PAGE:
Molecular mechanisms of expression of Lewis b antigen and other type I Lewis antigens in human colorectal cancer.
Lewis b (Leb) antigens are gradiently expressed from the proximal to the distal colon, i.e., they are abundantly expressed in the proximal colon, but only faintly in the distal colon. In the distal colon, they begin to increase at the adenoma stage of cancer development and then increase with cancer progression. We aimed to clarify the molecular basis of Leb antigen expression in correlation with the expression of other type I Lewis antigens, such as Lewis a (Lea) and sialylated Lewis a (sLea), in colon cancer cells. Considering the Se genotype and the relative activities of the H and Se enzymes, the amounts of Leb antigens were proved to be determined by both the H and Se enzymes in noncancerous and cancerous colon tissues. But the Se enzyme made a much greater contribution to determining the Lebamounts than the H enzyme. In noncancerous colons, the Se enzyme were gradiently expressed in good correlation with the Leb expression, while the H enzyme was constantly expressed throughout the whole colon. In distal colon cancers, the H and Se enzymes were both significantly upregulated in comparison with in adjacent noncancerous tissues. In proximal colon cancers, expression of the H enzyme alone was highly augmented. The augmented expression of Leb antigens in distal colon cancers is caused mainly by upregulation of the Se enzyme and partly by the H enzymes, while it is caused by upregulation of the H enzyme alone in proximal colon cancers. The Se gene dosage profoundly influences the amounts of the Leb, Lea, and sLea antigens in whole colon tissues, regardless of whether they are noncancerous or cancerous tissues. It suggests that the Se enzyme competes with alpha2,3 sialyltransferase(s) and the Le enzyme for the type I acceptor substrates. (+info)
Poly-N-acetyllactosamine synthesis in branched N-glycans is controlled by complemental branch specificity of I-extension enzyme and beta1,4-galactosyltransferase I.
Poly-N-acetyllactosamine is a unique carbohydrate that can carry various functional oligosaccharides, such as sialyl Lewis X. It has been shown that the amount of poly-N-acetyllactosamine is increased in N-glycans, when they contain Galbeta1-->4GlcNAcbeta1-->6(Galbeta1-->4GlcNAcbeta1 -->2)Manalpha1-->6 branched structure. To determine how this increased synthesis of poly-N-acetyllactosamines takes place, the branched acceptor was incubated with a mixture of i-extension enzyme (iGnT) and beta1, 4galactosyltransferase I (beta4Gal-TI). First, N-acetyllactosamine repeats were more readily added to the branched acceptor than the summation of poly-N-acetyllactosamines formed individually on each unbranched acceptor. Surprisingly, poly-N-acetyllactosamine was more efficiently formed on Galbeta1-->4GlcNAcbeta1-->2Manalpha-->R side chain than in Galbeta1-->4GlcNAcbeta1-->6Manalpha-->R, due to preferential action of iGnT on Galbeta1-->4GlcNAcbeta1-->2Manalpha-->R side chain. On the other hand, galactosylation was much more efficient on beta1,6-linked GlcNAc than beta1,2-linked GlcNAc, preferentially forming Galbeta1-->4GlcNAcbeta1-->6(GlcNAcbeta1-->2)Manalph a1-->6Manbeta -->R. Starting with this preformed acceptor, N-acetyllactosamine repeats were added almost equally to Galbeta1-->4GlcNAcbeta1-->6Manalpha-->R and Galbeta1-->4GlcNAcbeta1-->2Manalpha-->R side chains. Taken together, these results indicate that the complemental branch specificity of iGnT and beta4Gal-TI leads to efficient and equal addition of N-acetyllactosamine repeats on both side chains of GlcNAcbeta1-->6(GlcNAcbeta1-->2)Manalpha1-->6Manbet a-->R structure, which is consistent with the structures found in nature. The results also suggest that the addition of Galbeta1-->4GlcNAcbeta1-->6 side chain on Galbeta1-->4GlcNAcbeta1-->2Man-->R side chain converts the acceptor to one that is much more favorable for iGnT and beta4Gal-TI. (+info)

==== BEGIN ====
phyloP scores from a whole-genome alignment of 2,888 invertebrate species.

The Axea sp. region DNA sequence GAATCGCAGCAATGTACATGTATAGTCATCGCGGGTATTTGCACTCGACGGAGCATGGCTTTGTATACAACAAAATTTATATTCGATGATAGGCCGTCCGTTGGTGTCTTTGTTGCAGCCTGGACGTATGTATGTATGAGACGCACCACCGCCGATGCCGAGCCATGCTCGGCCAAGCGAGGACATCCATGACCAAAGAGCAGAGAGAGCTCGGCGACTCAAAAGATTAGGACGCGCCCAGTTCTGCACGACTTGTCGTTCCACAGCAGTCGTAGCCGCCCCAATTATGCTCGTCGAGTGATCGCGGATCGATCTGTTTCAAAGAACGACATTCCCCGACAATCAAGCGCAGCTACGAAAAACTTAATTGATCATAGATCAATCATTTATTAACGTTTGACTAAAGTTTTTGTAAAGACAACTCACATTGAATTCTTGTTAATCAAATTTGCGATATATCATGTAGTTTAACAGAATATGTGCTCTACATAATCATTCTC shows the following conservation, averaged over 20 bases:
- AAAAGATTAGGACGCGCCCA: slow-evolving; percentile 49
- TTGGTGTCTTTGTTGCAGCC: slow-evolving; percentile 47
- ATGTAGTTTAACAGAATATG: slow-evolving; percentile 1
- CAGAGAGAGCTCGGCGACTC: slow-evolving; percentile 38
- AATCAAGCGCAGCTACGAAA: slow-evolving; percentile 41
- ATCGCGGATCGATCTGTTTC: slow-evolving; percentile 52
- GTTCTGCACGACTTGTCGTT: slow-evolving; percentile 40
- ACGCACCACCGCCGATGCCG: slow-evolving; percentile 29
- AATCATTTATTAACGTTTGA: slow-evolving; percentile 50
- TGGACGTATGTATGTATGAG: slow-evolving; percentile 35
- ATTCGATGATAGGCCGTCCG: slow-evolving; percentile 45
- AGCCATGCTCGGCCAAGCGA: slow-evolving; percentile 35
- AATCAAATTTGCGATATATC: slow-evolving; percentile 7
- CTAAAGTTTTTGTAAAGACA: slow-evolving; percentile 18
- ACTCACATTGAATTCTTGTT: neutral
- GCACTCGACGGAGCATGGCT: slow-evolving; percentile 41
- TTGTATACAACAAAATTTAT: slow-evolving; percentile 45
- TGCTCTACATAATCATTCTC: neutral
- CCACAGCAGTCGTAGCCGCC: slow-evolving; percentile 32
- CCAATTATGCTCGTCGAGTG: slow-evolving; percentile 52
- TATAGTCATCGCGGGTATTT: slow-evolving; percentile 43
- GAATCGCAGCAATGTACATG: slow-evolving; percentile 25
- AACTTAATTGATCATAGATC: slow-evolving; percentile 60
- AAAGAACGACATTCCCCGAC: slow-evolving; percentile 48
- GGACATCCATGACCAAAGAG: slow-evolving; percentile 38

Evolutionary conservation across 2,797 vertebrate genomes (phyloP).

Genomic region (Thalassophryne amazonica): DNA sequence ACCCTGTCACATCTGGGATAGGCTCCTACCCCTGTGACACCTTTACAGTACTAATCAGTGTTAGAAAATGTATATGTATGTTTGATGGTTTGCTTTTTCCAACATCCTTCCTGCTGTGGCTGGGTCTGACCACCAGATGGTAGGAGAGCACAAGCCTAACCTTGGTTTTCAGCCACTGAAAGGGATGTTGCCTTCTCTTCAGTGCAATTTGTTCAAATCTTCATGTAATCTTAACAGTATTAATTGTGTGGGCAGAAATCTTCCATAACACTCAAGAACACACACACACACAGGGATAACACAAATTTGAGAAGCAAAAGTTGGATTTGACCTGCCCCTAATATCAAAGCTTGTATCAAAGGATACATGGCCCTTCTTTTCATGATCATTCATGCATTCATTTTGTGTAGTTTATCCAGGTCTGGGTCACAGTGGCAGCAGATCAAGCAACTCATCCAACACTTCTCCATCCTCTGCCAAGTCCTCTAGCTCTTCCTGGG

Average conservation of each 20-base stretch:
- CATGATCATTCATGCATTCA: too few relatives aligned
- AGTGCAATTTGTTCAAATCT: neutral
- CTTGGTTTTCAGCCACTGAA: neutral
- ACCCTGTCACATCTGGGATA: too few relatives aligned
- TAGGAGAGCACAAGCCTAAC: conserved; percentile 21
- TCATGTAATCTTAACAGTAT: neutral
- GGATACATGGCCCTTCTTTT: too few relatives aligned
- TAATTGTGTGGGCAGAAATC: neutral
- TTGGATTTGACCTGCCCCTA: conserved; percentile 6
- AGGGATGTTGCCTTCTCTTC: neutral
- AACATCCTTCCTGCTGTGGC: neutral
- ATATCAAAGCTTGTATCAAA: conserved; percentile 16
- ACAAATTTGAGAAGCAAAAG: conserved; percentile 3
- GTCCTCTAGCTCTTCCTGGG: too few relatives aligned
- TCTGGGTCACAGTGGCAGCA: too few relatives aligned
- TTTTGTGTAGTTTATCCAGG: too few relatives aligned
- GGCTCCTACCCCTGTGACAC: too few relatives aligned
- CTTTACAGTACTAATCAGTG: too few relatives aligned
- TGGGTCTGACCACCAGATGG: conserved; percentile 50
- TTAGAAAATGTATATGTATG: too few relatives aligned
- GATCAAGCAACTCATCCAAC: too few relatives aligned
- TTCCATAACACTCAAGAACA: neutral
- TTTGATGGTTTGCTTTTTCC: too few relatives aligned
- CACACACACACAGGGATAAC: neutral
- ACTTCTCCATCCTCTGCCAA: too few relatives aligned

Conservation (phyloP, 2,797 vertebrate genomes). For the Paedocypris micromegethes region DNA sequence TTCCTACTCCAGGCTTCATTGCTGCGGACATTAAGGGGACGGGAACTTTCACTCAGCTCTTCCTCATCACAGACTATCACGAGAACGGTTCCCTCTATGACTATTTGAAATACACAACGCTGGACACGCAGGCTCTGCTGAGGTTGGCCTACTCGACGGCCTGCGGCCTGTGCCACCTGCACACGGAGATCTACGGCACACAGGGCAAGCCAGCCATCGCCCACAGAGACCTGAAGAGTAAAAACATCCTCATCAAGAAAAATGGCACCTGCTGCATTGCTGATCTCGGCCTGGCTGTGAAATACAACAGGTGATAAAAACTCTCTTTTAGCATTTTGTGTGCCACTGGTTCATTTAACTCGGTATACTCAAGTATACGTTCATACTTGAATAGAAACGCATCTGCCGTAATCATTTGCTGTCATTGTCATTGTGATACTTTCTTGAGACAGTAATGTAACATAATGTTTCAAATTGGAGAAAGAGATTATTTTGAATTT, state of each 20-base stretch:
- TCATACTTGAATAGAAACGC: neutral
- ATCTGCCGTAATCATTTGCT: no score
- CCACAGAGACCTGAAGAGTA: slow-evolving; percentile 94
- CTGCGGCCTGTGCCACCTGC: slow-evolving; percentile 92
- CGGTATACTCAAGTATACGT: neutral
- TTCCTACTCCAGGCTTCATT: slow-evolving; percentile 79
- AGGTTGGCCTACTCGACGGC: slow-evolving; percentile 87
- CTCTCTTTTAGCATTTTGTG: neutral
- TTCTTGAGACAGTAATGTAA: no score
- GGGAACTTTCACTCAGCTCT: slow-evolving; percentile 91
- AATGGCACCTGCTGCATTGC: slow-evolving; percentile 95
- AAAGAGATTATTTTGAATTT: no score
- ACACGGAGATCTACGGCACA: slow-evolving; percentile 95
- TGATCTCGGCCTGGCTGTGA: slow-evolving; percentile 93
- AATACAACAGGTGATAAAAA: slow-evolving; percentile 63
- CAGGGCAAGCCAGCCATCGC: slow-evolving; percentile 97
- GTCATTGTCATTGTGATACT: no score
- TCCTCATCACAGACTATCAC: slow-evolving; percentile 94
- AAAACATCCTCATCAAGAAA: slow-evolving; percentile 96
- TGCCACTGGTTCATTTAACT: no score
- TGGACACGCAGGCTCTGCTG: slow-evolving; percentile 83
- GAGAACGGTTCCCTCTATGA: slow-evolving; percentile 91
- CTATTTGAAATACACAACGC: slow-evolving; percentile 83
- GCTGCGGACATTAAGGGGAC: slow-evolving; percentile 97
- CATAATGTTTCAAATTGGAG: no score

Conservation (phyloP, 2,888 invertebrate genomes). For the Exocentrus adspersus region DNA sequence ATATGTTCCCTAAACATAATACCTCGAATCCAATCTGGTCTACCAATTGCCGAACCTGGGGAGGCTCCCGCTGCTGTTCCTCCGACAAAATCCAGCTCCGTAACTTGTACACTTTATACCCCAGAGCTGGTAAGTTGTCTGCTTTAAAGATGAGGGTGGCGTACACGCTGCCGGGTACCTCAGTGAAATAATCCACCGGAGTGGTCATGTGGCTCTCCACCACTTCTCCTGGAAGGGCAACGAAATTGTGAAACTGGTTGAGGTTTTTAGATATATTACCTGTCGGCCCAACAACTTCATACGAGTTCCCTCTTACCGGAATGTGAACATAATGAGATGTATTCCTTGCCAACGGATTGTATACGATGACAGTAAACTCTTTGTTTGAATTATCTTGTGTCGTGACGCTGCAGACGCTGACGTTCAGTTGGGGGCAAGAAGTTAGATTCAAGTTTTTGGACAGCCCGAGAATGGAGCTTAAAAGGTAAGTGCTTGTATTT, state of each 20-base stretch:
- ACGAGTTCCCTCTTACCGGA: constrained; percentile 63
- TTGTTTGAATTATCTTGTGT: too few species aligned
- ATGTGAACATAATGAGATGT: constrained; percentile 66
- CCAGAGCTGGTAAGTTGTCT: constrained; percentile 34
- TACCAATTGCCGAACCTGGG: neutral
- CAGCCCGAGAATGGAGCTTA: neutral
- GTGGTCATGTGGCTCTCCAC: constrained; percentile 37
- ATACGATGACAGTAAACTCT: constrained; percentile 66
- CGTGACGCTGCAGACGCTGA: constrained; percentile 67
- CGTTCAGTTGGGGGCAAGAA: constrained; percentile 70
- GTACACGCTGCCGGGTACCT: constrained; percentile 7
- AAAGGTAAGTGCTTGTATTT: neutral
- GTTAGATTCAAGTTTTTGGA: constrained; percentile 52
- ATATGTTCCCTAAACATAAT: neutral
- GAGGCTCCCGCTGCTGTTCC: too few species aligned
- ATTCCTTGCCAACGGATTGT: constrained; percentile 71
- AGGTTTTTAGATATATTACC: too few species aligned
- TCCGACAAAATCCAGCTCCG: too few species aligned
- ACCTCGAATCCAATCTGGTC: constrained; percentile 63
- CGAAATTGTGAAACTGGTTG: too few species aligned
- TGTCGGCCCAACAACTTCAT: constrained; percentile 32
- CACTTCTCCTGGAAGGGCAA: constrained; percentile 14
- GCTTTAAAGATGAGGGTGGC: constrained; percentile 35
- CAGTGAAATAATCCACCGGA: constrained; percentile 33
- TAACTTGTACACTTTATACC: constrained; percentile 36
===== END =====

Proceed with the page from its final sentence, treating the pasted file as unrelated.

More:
L-selectin interactions with novel mono- and multisulfated Lewisx sequences in comparison with the potent ligand 3'-sulfated Lewisa.
The cell adhesion molecule L-selectin binds to 3'-sialyl-Lewis (Le)x and -Lea and to 3'-sulfo-Lex and -Lea sequences. The binding to 3'-sialyl-Lex is strongly affected by the presence of 6-O-sulfate as found on oligosaccharides of the counter receptor, GlyCAM-1; 6-O-sulfate on the N-acetylglucosamine (6-sulfation) enhances, whereas 6-O-sulfate on the galactose (6'-sulfation) virtually abolishes binding. To extend knowledge on the specificity of L-selectin, we have investigated interactions with novel sulfo-oligosaccharides based on the Lex pentasaccharide sequence. We observe that, also with 3'-sulfo-Lex, the 6-sulfation enhances and 6'-sulfation suppresses L-selectin binding. The 6'-sulfation without 3'-sialyl or 3'-sulfate gives no binding signal with L-selectin. Where the 6-sulfo,3'-sialyl-Lex is on an extended di-N-acetyllactosamine backbone, additional 6-O-sulfates on the inner galactose and inner N-acetylglucosamine do not influence the binding. Although binding to the 6,3'-sulfo-Lex and 6-sulfo, 3'-sialyl-Lex sequences is comparable, the former is a more effective inhibitor of L-selectin binding. This difference is most apparent when L-selectin is in paucivalent form (predominantly di- and tetramer) rather than multivalent. Indeed, as inhibitors of the paucivalent L-selectin, the 3'-sulfo-Lex series are more potent than the corresponding 3'-sialyl-Lex series. Thus, for synthetic strategies to design therapeutic oligosaccharide analogs as antagonists of L-selectin binding, those based on the simpler 3'-sulfo-Lex (and also the 3'-sulfo-Lea) would seem most appropriate. (+info)